In addition to the shot indicator and shot quality feedback, one other thing you may not notice at first is that when you shoot, the circle under the player you are shooting with will flash blue when you should release the shot. The blue circle that flashes under your player does so automatically. You don’t have to turn that indicator on in the settings.

With these settings turned on and the circle under your player flashing blue at the proper time, you will be set to master each player on your teams shot release.

Step Three: Learn The Proper Way To Shoot

On the PS3, there are two ways to shoot the basic jumpshot. The first way is to hit the square and release. The second way is to use the right stick. I usually pull and let it go for the release.

The question is should you use the square to shoot with or the right stick? While “The Kid” uses the square button sometimes and the right stick others, as your Coach, I strongly recommend using the right stick for all shots. I suggest using the stick for all of your shots. Your layups, your dunks and your jump shots. If you use the stick for all of them, then when it’s time to shoot a layup with your hand opposite the defender, you won’t have to switch to the stick. You’ll already be in “stick” mode on all shots.

I also think that when I let go of the stick to release my jump shot that it feels more like a shot in real life. But that’s just me.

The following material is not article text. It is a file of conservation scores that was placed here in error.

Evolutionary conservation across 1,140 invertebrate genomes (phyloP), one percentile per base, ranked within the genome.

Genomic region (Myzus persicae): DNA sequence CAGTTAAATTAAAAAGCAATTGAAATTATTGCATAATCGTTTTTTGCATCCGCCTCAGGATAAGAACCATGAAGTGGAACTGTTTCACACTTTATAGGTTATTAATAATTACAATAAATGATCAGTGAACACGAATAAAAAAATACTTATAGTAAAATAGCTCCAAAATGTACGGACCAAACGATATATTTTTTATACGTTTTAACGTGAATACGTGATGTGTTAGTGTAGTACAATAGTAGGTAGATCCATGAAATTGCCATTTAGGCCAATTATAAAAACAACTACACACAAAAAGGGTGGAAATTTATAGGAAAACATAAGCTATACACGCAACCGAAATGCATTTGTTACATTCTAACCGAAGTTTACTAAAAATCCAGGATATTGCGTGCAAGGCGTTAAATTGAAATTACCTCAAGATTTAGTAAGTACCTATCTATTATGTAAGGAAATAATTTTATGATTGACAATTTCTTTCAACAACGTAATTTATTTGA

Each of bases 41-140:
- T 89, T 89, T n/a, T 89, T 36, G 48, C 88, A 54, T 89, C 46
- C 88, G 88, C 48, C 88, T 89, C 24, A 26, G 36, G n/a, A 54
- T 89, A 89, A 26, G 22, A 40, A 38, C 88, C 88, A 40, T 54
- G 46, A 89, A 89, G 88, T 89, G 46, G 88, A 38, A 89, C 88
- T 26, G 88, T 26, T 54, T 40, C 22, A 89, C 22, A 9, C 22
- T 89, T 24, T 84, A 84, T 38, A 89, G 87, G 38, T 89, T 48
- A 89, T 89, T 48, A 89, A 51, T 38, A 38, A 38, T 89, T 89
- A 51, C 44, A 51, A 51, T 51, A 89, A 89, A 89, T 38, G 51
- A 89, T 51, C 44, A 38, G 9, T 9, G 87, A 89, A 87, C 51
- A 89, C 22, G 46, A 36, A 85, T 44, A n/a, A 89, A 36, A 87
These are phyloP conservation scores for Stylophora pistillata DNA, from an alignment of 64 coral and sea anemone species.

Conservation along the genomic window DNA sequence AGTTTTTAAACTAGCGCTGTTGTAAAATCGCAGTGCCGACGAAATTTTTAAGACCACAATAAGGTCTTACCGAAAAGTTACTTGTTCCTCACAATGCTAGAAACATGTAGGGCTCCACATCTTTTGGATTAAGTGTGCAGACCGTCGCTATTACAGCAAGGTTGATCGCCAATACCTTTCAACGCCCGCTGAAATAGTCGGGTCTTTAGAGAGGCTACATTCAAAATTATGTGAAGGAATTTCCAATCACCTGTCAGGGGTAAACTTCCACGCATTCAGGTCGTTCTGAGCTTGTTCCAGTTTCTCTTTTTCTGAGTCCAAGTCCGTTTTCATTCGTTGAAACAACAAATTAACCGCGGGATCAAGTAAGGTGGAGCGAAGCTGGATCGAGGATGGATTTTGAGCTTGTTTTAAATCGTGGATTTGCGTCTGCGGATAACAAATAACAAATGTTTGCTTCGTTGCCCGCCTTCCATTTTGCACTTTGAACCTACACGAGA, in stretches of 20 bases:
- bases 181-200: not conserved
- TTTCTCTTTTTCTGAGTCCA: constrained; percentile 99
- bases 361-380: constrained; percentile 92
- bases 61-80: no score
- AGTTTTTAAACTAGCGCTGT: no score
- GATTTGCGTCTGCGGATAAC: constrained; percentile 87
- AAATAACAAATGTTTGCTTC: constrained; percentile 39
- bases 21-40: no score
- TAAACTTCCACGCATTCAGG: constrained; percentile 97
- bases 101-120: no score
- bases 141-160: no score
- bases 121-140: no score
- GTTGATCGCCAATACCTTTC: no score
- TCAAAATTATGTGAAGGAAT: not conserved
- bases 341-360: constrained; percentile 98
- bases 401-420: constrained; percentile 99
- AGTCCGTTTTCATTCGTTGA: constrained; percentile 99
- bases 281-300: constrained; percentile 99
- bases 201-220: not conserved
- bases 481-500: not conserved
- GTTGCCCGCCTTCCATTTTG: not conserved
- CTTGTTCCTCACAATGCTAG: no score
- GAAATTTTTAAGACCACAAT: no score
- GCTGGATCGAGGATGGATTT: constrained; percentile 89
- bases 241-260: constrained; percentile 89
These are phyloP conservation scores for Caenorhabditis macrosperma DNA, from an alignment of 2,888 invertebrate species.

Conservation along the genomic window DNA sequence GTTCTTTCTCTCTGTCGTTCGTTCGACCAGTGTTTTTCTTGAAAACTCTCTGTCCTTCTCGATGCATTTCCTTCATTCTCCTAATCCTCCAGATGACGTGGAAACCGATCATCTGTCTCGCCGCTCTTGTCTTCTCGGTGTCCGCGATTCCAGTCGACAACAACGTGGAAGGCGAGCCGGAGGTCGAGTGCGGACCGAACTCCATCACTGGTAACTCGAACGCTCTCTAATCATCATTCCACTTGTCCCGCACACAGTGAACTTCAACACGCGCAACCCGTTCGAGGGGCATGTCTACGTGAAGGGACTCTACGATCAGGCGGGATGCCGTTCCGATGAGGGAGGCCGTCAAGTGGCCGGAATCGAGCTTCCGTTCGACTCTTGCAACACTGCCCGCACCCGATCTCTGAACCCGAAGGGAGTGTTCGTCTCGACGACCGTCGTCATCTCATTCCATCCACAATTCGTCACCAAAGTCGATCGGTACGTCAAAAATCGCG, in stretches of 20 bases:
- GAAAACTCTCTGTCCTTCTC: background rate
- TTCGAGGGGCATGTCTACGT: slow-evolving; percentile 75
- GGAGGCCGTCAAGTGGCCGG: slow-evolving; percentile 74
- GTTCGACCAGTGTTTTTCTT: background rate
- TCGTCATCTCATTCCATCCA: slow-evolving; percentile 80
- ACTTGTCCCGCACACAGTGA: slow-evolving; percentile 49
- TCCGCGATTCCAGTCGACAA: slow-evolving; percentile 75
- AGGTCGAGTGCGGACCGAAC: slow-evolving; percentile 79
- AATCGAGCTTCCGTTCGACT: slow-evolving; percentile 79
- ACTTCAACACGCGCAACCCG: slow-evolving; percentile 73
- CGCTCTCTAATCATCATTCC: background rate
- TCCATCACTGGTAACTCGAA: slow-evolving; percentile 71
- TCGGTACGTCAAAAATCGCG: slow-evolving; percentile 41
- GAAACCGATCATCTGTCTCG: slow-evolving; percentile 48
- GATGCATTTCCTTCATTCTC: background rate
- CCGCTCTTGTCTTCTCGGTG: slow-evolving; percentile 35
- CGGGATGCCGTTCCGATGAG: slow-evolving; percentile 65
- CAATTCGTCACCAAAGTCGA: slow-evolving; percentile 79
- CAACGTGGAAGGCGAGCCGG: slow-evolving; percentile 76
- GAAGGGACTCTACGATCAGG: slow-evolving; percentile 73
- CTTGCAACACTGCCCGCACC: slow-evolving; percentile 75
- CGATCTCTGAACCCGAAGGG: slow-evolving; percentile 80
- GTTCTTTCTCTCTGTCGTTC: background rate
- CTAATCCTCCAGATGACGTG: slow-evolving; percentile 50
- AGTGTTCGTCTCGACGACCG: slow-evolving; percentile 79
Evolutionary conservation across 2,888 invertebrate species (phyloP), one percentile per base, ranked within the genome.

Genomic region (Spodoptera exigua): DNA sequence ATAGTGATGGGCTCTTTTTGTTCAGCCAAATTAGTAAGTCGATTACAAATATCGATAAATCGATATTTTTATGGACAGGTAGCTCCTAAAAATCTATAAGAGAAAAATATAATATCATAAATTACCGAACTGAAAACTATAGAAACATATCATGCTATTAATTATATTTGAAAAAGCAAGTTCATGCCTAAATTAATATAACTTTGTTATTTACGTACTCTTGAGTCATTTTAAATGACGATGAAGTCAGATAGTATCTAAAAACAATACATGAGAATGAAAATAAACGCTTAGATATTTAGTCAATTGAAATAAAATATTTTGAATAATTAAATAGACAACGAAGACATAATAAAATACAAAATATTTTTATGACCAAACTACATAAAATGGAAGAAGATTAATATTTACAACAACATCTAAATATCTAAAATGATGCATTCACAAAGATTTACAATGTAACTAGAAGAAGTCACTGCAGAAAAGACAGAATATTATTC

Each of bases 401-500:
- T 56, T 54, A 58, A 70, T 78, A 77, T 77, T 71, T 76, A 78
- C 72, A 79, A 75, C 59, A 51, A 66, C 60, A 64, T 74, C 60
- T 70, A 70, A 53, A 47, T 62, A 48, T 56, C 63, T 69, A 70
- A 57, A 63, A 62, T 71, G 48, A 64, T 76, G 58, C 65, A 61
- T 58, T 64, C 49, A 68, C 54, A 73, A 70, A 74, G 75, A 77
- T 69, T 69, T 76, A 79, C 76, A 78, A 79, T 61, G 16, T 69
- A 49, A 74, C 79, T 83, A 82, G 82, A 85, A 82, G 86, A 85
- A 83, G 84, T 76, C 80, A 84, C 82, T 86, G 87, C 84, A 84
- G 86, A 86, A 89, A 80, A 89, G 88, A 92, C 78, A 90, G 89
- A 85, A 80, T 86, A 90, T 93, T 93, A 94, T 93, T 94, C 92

To dunk, you will want to hold the R2 button and push the right stick forward. Pushing the stick in the other directions to dunk will change the type of dunk your player does. For example, to do a reverse dunk for some players, you would hold R2 and pull the right stick toward you. A player’s dunk package determines what kind of dunk he does. I noticed that Roy Hibbert doesn’t do a reverse dunk.

To shoot a layup, move the right stick to the hand you want to shoot with. Keep an eye on the defense and shoot with the hand away from the defense.

Step Four: Learn What A Perfect Shot Release Is

The first step in perfecting your shot release timing is to start shooting with one of the players on your team. As you do, you will notice the shot stick timing indicator in the top center part of the screen. It will show one of three settings:

    1. Early – The shot indicator will show it just behind the players head and be in red
    1. Perfect Release – The shot indicator will show at the top of the indicator and be in green